So far, so good. Nylander, who some (including Coach Mike Babcock) might argue took a few games to find his legs as well as his touch with the puck, shows flashes of offensive dominance. He’s developing quite a knack for holding onto the biscuit just long enough to freeze goalies and create optimal looks, as well as a deft touch as a passer. With five points in his last two games, the young Swede drafted 8th overall in 2014 has seven points (four goals, three assists) in 12 outings. More importantly he’s learning how to adapt and apply his skills and vision at the NHL level, a challenge which has eluded a number of prospects over the years.
Hyman forechecks like he is getting paid bonus money to do so. He is clearly undaunted by the challenge of competing against NHL-level talent, and he’s been rewarded for his courage. In twelve games, he has four goals and an assist and a shooting percentage of just a hair over 14%.
Soshnikov has two goals and three assists in 11 contests, as well as 33 shots and 34 hits. Like Nylander and Hyman, he’s also earned the praise of his coach for his efforts and enthusiasm.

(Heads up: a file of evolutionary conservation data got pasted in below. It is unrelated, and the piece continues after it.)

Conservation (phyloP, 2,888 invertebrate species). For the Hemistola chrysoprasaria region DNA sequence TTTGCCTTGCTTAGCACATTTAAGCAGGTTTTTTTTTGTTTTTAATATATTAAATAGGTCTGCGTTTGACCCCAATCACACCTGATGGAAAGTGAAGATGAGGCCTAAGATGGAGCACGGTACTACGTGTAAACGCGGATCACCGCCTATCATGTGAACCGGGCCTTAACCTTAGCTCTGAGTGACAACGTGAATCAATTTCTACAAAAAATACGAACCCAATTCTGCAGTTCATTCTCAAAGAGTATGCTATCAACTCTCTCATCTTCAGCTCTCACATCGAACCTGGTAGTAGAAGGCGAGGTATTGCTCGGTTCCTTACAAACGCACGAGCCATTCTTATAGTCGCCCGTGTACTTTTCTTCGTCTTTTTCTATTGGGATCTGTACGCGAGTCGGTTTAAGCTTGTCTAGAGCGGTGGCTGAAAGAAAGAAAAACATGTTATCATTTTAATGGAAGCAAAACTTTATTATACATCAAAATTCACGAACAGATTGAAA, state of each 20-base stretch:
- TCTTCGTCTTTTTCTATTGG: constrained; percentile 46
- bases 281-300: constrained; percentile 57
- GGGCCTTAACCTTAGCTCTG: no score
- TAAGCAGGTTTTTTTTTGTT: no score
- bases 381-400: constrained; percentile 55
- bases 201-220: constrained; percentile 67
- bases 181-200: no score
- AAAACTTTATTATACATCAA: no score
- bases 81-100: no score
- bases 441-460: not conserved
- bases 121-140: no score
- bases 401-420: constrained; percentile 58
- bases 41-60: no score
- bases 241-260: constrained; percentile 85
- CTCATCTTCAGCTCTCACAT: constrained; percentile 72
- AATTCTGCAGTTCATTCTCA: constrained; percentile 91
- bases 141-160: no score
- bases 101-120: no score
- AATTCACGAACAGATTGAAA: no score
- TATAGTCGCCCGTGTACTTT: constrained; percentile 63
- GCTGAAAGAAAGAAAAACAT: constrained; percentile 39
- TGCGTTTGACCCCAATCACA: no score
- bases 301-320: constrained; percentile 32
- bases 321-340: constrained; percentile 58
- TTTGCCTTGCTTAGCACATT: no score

Connor Carrick was generally considered a throw-in who came along with Brooks Laich and a 5th-rounder from Washington in exchange for Daniel Winnik’s rights, however, he’s has been anything but spare parts. Carrick has scored twice and added two assists in 15 games, but has also looked very much an NHL-caliber defender who can play in a variety of situations without hurting his club, averaging about 12 minutes a night.
Most, if not all of these young men will return to the Marlies at the close of the NHL regular season and will take their new-found confidence back to the trenches to compete in a Calder Cup run, and there is every reason for optimism, as the Marlies continue to dominate the AHL.
So where’s the downside to all this, you may ask. Well, if you’re Babcock, and you have winning genetically encoded into your DNA, not a damn thing. You’re watching the kids take critical steps towards becoming NHL hockey players who will all return in the fall bigger, stronger, and even more dialed-in and ready to make an impact. But if you have your heart set on watching Auston Matthews, Patrik Laine or Jesse Puljujarvi pulling on one of those newly-designed centennial season jerseys come June 24th, you may be tearing your hair out right about now.